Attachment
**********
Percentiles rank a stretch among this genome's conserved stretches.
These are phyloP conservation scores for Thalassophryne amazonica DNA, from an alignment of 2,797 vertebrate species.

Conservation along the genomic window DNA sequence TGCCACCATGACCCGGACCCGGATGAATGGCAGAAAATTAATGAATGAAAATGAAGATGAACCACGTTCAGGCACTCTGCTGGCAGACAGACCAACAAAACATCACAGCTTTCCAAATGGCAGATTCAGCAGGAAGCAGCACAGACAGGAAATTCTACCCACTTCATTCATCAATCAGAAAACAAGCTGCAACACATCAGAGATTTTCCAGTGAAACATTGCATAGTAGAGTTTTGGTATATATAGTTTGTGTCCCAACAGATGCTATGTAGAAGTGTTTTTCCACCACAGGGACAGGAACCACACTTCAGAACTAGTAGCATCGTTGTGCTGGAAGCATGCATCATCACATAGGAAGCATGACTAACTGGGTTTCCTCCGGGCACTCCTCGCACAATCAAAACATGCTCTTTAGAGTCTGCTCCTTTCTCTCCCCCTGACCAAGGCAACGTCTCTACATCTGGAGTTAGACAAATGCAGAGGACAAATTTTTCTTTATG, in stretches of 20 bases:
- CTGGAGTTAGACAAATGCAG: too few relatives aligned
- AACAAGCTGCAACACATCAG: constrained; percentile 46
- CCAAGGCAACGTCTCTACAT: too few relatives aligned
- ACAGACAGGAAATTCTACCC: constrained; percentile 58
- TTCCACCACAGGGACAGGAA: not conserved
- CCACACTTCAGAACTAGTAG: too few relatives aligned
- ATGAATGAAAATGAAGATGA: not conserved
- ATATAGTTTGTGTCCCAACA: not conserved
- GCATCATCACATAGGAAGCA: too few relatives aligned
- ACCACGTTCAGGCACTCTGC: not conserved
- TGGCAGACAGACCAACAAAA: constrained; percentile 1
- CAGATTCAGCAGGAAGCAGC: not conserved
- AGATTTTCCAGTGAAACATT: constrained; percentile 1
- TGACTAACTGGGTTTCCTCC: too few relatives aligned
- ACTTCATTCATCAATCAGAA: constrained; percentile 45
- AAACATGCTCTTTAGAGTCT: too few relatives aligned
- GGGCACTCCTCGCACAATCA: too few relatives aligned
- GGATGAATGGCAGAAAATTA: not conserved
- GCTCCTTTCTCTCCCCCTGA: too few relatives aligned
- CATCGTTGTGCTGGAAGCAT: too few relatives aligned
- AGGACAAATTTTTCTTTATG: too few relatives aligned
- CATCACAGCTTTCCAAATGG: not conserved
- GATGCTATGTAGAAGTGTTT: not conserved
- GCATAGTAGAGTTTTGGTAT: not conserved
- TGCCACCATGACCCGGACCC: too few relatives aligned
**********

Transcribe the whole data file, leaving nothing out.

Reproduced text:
Percentiles rank a stretch among this genome's conserved stretches.
These are phyloP conservation scores for Thalassophryne amazonica DNA, from an alignment of 2,797 vertebrate species.

Conservation along the genomic window DNA sequence TGCCACCATGACCCGGACCCGGATGAATGGCAGAAAATTAATGAATGAAAATGAAGATGAACCACGTTCAGGCACTCTGCTGGCAGACAGACCAACAAAACATCACAGCTTTCCAAATGGCAGATTCAGCAGGAAGCAGCACAGACAGGAAATTCTACCCACTTCATTCATCAATCAGAAAACAAGCTGCAACACATCAGAGATTTTCCAGTGAAACATTGCATAGTAGAGTTTTGGTATATATAGTTTGTGTCCCAACAGATGCTATGTAGAAGTGTTTTTCCACCACAGGGACAGGAACCACACTTCAGAACTAGTAGCATCGTTGTGCTGGAAGCATGCATCATCACATAGGAAGCATGACTAACTGGGTTTCCTCCGGGCACTCCTCGCACAATCAAAACATGCTCTTTAGAGTCTGCTCCTTTCTCTCCCCCTGACCAAGGCAACGTCTCTACATCTGGAGTTAGACAAATGCAGAGGACAAATTTTTCTTTATG, in stretches of 20 bases:
- CTGGAGTTAGACAAATGCAG: too few relatives aligned
- AACAAGCTGCAACACATCAG: constrained; percentile 46
- CCAAGGCAACGTCTCTACAT: too few relatives aligned
- ACAGACAGGAAATTCTACCC: constrained; percentile 58
- TTCCACCACAGGGACAGGAA: not conserved
- CCACACTTCAGAACTAGTAG: too few relatives aligned
- ATGAATGAAAATGAAGATGA: not conserved
- ATATAGTTTGTGTCCCAACA: not conserved
- GCATCATCACATAGGAAGCA: too few relatives aligned
- ACCACGTTCAGGCACTCTGC: not conserved
- TGGCAGACAGACCAACAAAA: constrained; percentile 1
- CAGATTCAGCAGGAAGCAGC: not conserved
- AGATTTTCCAGTGAAACATT: constrained; percentile 1
- TGACTAACTGGGTTTCCTCC: too few relatives aligned
- ACTTCATTCATCAATCAGAA: constrained; percentile 45
- AAACATGCTCTTTAGAGTCT: too few relatives aligned
- GGGCACTCCTCGCACAATCA: too few relatives aligned
- GGATGAATGGCAGAAAATTA: not conserved
- GCTCCTTTCTCTCCCCCTGA: too few relatives aligned
- CATCGTTGTGCTGGAAGCAT: too few relatives aligned
- AGGACAAATTTTTCTTTATG: too few relatives aligned
- CATCACAGCTTTCCAAATGG: not conserved
- GATGCTATGTAGAAGTGTTT: not conserved
- GCATAGTAGAGTTTTGGTAT: not conserved
- TGCCACCATGACCCGGACCC: too few relatives aligned